Sharks dorsal fins, as it suggests the term, are situated on the back of
the animal and generally are two, with form and different dimensions
according to the habits of life of the single kinds. In the sharks that
live to narrow contact with the fund, the fins are behind, while in
those more active, the pelagic sharks, the fins are generally found in
more advanced position. They can have triangular form, rounded off,
trapezoidal and very various dimensions, with the first dorsal almost
more great of the second. In a lot of kinds their aspect can have an
important systematic value for the recognition of the order and the
shark family. The dorsal fins are sustained by an inside cartilaginous
skeleton. It is constituted by basal cartilages, nearer to the vertebral
column and radial cartilages, connected to fibrosis rays that has to
sustain the portion more expanded of the fin. In this way the fins
acquire sturdiness and elasticity, essential characteristics for a
correct movement and equilibrium of the shark.
The dorsal fins, together with those anal, develop the function to
facilitate the maintenance of the rout and to avoid the oscillation of
the shark along his own axle. The sighting of a fin that emerges from
the surface of the water is not always tied to the presence of a shark,
there are other animals as the dolphins, the sword fishes and also the
mantas, that are usual to present themselves in surface in this way.
Then the dangerous dorsal fin that sprouts from the water, often in
partnership to great predatory sharks and source of scary histories, can
reality hide the presence of a more reassuring and beloved dolphin.
The caudal fin constitutes the principal element in the shark movement:
it is in fact the move to the right and left to provoke the animal
advancement. In a lot of kinds it is clearly asymmetrical and such
irregularity of aspect is to connect to the vertebral column of the
sharks that, in the final part, folds up upward and it becomes a support
for the superior lobe of the fin. Generally this is more developed and
the terminal part has a triangular form. The inferior lobe can have
different degrees of development assuming an important role to determine
the general aspect of the tail. The inferior lobe can be small, almost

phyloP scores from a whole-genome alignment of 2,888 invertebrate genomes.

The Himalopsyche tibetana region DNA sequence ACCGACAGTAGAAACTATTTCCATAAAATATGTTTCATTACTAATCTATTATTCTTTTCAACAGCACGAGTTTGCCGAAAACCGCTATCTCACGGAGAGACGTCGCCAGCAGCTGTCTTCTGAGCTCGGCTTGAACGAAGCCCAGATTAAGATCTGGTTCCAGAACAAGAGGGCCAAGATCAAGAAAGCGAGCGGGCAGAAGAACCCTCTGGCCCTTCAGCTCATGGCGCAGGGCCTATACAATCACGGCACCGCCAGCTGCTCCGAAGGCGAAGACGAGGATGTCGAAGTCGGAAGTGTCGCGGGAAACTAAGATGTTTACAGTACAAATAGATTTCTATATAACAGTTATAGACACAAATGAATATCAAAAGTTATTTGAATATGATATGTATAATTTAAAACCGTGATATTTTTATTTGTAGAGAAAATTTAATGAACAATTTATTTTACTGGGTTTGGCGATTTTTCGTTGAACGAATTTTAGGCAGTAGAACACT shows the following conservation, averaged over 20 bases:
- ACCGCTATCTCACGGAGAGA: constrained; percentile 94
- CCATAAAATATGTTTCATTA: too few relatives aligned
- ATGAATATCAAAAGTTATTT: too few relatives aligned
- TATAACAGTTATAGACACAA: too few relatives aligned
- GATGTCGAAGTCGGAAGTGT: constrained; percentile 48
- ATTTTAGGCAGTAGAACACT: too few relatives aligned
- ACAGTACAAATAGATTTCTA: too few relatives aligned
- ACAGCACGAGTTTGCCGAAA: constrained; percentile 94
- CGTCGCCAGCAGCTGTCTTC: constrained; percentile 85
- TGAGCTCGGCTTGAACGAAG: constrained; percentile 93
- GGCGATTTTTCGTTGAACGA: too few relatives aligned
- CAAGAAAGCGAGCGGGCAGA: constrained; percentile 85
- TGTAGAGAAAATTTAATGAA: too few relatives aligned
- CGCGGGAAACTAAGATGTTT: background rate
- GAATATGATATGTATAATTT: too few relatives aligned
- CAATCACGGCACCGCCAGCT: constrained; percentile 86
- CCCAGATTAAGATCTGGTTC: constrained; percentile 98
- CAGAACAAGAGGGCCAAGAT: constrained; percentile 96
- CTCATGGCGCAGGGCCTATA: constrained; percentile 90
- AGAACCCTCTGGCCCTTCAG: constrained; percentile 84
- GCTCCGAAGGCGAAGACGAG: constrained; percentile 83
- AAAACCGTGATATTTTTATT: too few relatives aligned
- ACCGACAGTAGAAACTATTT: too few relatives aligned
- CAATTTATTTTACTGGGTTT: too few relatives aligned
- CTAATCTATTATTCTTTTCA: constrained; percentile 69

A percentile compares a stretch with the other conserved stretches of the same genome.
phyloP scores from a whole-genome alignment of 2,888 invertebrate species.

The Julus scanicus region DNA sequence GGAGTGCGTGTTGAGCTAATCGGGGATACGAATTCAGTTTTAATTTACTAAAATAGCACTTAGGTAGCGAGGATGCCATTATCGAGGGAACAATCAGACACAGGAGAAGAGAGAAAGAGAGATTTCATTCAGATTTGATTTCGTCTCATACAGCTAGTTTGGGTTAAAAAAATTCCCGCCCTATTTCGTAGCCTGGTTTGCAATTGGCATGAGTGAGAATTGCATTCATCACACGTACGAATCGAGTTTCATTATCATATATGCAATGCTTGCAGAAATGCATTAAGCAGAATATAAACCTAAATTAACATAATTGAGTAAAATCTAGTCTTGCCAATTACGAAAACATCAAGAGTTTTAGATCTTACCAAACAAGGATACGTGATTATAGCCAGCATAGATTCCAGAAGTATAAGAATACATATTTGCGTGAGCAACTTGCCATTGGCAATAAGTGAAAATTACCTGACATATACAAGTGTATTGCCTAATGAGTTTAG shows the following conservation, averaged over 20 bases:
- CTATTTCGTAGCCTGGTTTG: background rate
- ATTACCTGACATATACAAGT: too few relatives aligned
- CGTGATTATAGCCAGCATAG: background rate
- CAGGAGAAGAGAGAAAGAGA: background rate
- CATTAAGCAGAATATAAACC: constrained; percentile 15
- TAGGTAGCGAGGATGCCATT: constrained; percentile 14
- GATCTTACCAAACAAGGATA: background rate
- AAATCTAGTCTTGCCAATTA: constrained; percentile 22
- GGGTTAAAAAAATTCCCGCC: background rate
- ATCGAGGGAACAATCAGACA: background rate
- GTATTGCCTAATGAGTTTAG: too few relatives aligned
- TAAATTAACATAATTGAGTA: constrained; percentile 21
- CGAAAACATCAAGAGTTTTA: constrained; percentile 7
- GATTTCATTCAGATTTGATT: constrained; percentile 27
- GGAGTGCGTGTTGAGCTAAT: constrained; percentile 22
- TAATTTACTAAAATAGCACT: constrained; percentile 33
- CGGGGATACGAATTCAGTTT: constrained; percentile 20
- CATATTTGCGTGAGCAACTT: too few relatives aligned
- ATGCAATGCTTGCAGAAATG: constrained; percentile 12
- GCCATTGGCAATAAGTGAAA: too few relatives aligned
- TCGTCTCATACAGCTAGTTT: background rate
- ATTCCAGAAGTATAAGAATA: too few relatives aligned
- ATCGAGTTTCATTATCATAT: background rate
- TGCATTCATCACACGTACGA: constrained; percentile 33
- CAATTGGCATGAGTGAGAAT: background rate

absent, as in the zebra shark and nurse shark, to allow movements in a
little distance from the fund, or very developed, reaching her same
dimensions of the superior lobe and making the tail assume a half-moon
form, as in the white shark. If a shark is observed from behind during
the swimming the difference of push can be noticed from the two lobes,
due to their different conformation. The superior lobe develops a
greater power that pushes the shark in but also downward. The situation
is balanced however by the movement of the inferior lobe, that allows to
unload big part of the propulsive energy in the center of gravity of the
The shark movement can have two different styles: the first like a eel
and the second more powerful. In the first style the caudal fin and the
whole rest of the body stir to the right and left, in rather slow and
constant way, while in the second it is only the tail to move and the
shark is characterized by a more nervous movement. These fishes
generally pass from a style to the other during their growth: like a eel
from small and more powerful when they are exemplary adults. The caudal
fin has an important systematic value for the orders and families
recognition, changing in relationship to the different shark life habits.
Sharks teeth are the most known part of these fishes, they constitute further a present element in the descriptions and in the images that have to strike our imagination. The teeth are similar to the placoid scales that dress the shark body; they are modified and of greater dimensions, not anchored to the cartilage of the jaws, but simply fixed in the derma by fibers of connective fabric. They are externally dressed again by an enamel that is very hard and resistant for the almost total absence of organic substance. The enamel protects a layer of dentina inside which the pulp is found, rich of blood vases. In the sharks jaws the teeth are prepared in more file, six and the last toward the inside of the mouth are generally tilted, covered by a fold of fabric and not yet completely developed. During the growth the tooth is subject to a move in ahead for the continuous formation of the gengival fabric to which is connected. In their advancement they progressively straighten, because of the simple mechanical tension, until they don't become entirely functional. After a few times the teeth of the anterior lines are destined to fall, following traumatic breakups or spontaneously and the biologist think they are singly replaced every 8-15 days, more frequently in the youngest samples. The biologist think that some kinds of sharks renew a whole line of teeth to the time.
Unlike other characters the teeth of the sharks have forms and very different dimensions, due to the alimentary habits of every kind, even if the preys are almost swallowed without mastication. They can be long and pointed, sharp, wide, of triangular form and with serrated edges: each of these solutions is proper to a particular type of prey. The teeth of the superior jaw are often different from those of the inferior jaw, to be able to make the most effective bite. Generally the superior teeth, direct to shear the preys, are greater, while those inferior, that have to furnish the maximum taking, are thinner and pointed. For the different forms and dimensions the teeth are held useful elements to the recognition of the kinds and in some cases even of the sex. Some experiments have been realized for appraising the strength engraved by the bite of a Carcharhinus: it results of around 3 tons for square centimeter and the sturdiness of the teeth has been compared to that of steel.